Michigan State University’s WorldTap Programme Director, Dr. Karim Maredia, who was at the event, expressed similar sentiments, saying: “Our goal is to expand the expertise base in African intellectual resources for National Biosafety Systems. This is an African initiative and it belongs to NEPAD.
“We want to highlight talents from Africa to serve as intellectual resources and expertise all over the world for the benefit of Africa. The ultimate goal is for safe biotechnology crops to reach the African small holder farmers to enhance food security and livelihoods.”
Dr. Maredia admitted that a lot of work needs to be done “as we’re developing and promoting new technology, and we want to ensure that the issues of small holder farmers are addressed.”
He was confident that the formation of the Resource Networks would ensure that issues including socio-economic considerations are incorporated in biotechnology decision making.
Jon Guenthner, Prof. Emeritus at the University of Idaho, who also cultivate biotechnology potatoes, attended the meeting. He explained that “adoption of the new technology presents a win-win situation in which a farmer gets high prices for the produce and a consumer gets lower prices,” adding, “and this is not a contradiction.”
He stressed the need for small holder farmers to access the technology saying, “With this new technology there can be a progression through which they can grow into large commercial farmers and the key is access to the technology.”
Earlier, a Senior Programme Officer of ABNE, Samuel Timpo, briefed the meeting on socio-economic considerations in biosafety decision making and highlighted Africa’s agenda in utilising biotechnology to address challenges in agriculture.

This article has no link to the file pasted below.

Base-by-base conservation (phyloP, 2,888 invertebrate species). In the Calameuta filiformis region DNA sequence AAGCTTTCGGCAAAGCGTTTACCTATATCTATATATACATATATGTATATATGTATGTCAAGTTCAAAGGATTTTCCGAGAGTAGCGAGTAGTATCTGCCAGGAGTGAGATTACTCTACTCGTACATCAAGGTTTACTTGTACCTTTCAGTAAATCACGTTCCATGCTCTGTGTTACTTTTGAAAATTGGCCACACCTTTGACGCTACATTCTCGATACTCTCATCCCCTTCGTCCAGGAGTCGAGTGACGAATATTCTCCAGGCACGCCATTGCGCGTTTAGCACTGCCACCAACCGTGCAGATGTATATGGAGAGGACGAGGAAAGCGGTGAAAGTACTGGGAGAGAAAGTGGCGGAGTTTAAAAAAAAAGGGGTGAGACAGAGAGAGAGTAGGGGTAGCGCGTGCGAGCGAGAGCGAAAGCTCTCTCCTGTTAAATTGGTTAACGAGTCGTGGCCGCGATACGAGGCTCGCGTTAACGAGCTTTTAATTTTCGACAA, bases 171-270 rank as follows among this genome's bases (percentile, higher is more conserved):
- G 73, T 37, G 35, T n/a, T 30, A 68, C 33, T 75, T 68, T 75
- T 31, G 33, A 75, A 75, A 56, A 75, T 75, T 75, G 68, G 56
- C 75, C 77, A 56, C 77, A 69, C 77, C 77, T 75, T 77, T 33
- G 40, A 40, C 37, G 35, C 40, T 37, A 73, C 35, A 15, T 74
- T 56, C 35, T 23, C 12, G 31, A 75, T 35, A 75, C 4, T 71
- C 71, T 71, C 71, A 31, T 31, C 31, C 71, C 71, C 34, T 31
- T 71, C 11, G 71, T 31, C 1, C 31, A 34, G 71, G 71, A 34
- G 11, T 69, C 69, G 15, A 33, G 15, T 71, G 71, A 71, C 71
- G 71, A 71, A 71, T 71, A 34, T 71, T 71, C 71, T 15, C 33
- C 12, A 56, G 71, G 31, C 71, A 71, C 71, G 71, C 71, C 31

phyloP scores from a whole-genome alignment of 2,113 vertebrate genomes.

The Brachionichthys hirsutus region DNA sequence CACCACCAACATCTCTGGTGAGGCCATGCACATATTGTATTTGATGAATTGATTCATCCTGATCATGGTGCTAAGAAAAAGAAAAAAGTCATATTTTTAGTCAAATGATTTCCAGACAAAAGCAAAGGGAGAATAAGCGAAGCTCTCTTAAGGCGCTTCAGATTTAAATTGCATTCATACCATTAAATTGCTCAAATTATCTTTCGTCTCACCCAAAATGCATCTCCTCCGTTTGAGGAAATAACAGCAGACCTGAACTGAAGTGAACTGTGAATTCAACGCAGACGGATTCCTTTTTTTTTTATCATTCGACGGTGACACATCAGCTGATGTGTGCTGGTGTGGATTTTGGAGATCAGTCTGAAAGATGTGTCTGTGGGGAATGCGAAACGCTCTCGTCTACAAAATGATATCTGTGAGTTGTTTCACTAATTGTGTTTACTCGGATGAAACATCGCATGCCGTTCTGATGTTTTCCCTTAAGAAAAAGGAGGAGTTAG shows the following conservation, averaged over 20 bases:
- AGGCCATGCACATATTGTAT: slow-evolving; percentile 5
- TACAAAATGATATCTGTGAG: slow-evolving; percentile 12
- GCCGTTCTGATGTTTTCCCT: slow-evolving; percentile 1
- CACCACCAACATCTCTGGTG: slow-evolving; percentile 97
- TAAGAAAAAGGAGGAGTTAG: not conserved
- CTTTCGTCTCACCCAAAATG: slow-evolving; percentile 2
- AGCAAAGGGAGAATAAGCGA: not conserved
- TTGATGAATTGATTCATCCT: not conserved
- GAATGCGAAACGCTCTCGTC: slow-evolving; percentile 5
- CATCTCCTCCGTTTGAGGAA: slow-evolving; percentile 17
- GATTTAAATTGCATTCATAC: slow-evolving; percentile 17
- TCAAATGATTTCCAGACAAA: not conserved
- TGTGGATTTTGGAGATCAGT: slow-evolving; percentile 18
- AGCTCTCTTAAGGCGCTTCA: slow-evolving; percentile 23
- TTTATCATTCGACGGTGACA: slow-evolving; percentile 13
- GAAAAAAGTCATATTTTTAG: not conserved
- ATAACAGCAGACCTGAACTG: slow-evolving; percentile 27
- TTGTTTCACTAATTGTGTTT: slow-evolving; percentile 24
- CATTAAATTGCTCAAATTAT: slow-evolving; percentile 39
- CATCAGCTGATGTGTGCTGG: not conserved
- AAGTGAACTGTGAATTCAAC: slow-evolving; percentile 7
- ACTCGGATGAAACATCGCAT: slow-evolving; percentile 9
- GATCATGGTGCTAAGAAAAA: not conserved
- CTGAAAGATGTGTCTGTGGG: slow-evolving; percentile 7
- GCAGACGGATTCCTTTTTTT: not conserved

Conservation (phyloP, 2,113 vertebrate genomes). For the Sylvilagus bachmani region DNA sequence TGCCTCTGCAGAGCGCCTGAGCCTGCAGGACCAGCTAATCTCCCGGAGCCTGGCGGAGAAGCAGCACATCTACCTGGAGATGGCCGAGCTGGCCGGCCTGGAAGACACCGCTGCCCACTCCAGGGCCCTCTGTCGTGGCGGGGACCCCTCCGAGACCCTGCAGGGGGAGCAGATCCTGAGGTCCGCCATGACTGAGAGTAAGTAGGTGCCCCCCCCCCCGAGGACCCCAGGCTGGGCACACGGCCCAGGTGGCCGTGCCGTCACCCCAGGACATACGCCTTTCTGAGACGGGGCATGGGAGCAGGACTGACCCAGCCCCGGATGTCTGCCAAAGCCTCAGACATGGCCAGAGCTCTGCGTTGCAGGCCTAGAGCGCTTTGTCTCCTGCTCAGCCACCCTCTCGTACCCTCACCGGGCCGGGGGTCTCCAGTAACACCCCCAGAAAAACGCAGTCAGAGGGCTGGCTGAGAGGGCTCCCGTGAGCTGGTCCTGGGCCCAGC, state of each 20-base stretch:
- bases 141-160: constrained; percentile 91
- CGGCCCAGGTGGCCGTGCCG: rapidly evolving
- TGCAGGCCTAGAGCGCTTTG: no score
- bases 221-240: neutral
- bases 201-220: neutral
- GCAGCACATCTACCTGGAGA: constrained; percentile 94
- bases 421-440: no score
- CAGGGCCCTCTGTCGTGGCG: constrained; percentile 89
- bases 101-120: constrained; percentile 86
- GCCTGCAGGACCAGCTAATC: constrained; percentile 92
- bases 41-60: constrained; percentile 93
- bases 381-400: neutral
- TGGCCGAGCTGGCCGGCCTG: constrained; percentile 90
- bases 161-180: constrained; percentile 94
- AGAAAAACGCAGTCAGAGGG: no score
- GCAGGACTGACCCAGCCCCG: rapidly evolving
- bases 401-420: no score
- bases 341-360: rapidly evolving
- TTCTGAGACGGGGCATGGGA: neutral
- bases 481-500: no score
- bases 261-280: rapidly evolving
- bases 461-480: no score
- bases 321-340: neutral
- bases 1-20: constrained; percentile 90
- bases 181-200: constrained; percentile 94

He said the main challenges include an aging farming population of 55 years and above; high agricultural potential but low productivity; Africa being a net importer of food spending about $40 billion every year on food imports; and majority of Africa’s population being young with agriculture as a potential employer, but the youth not interested.
Timpo considered as a political decision, Africa Union’s stance to use science and technology as vital tools in enhancing agricultural productivity on farms and along the agri-food value chain for competitiveness and market access. He also considered as a continental decision the identification by the African Ministerial Conference on Science and Technology (AMCOST) of biotechnology as a developmental tool that must be harnessed safely.
He mentioned some factors that influence the adoption of biotechnology by farmers as including relevance to needs and interests, affordability, accessibility, profitability and safe for users, consumers and the environment.
He presented some pointers as food for thought: countries that move forward in adopting biotechnology weigh benefits with risks in decision making; and every economic activity has four types of risks namely innovation, technology, product and market risks.
Dr. Isabella Dabire of the International Agricultural and Environment Research (INERA) based in Burkina Faso stressed the need to build the capacity of extension officers to deliver the right messages to farmers. She said it is equally important for scientists to engage directly with end users of the technology to deliver appropriate messages to them.
The formation of African-based Resource Networks to champion the development and application of science and technology in areas including agriculture is seen as a welcome development. NEPAD Agency and the bodies formed under it have set the pace for the moblisation of existing human resources.
What is left is boldness and innovativeness on the part of these Resource Networks and other bodies of expertise that will eventually be formed, to work hand in hand with leadership sincerely committed to addressing human development needs and eradicating poverty.
By Ama Kudom-Agyemang, Accra, Ghana